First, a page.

NAKHARA (Journal of Environmental Design and Planning)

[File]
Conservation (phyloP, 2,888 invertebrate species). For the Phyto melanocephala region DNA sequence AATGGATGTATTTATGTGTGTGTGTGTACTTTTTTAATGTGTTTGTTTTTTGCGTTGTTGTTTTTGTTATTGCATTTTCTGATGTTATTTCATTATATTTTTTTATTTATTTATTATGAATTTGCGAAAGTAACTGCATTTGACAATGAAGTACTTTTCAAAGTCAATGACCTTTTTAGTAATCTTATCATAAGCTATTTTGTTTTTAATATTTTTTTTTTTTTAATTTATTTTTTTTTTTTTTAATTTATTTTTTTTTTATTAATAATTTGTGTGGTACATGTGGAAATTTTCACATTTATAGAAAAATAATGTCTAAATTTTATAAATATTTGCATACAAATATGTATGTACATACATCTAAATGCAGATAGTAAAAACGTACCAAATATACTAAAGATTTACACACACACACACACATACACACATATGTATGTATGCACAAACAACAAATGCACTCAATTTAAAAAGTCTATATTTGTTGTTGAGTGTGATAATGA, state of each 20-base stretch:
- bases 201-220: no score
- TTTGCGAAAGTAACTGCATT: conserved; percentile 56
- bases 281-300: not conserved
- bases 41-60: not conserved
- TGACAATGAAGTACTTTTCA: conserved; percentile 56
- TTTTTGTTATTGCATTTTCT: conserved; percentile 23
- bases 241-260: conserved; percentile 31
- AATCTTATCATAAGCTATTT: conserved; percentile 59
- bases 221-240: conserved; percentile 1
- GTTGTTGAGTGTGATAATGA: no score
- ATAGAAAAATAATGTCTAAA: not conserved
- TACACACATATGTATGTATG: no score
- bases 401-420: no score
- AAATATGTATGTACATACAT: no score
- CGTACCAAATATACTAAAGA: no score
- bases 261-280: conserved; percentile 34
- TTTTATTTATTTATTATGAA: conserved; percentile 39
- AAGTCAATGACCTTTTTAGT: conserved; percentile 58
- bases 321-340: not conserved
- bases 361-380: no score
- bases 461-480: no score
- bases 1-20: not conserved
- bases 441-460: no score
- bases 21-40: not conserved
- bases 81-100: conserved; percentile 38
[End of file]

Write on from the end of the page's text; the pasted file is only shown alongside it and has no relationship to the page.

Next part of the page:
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This paper compares two contrasting processes of low-income community design in rural and urban areas in Thailand. The low-income Srabot community in the urban area is constructing a new settlement on newly purchased land. In parallel, the indigenous Banggloy community is located in the National Park as a community who were forcibly evicted from their village home to an allocated area where they constructed dwellings in the new village. Both cases were supported by housing loans and funding from the Thai Community Organizations Development Institute (CODI)1. The aim of this paper is to examine collaborative learning process based on low-income community design. Both cases employed participatory housing and planning design workshops. The urban community focused on designing the community masterplan. In contrast, the rural indigenous community concentrated on the housing design. In both projects, the occupants were encouraged to be the key actors and to decentralize the solution finding process. The outcome of workshops generated the activities and possible solutions that respect the need for the stakeholders and motivate them to continue to be active.

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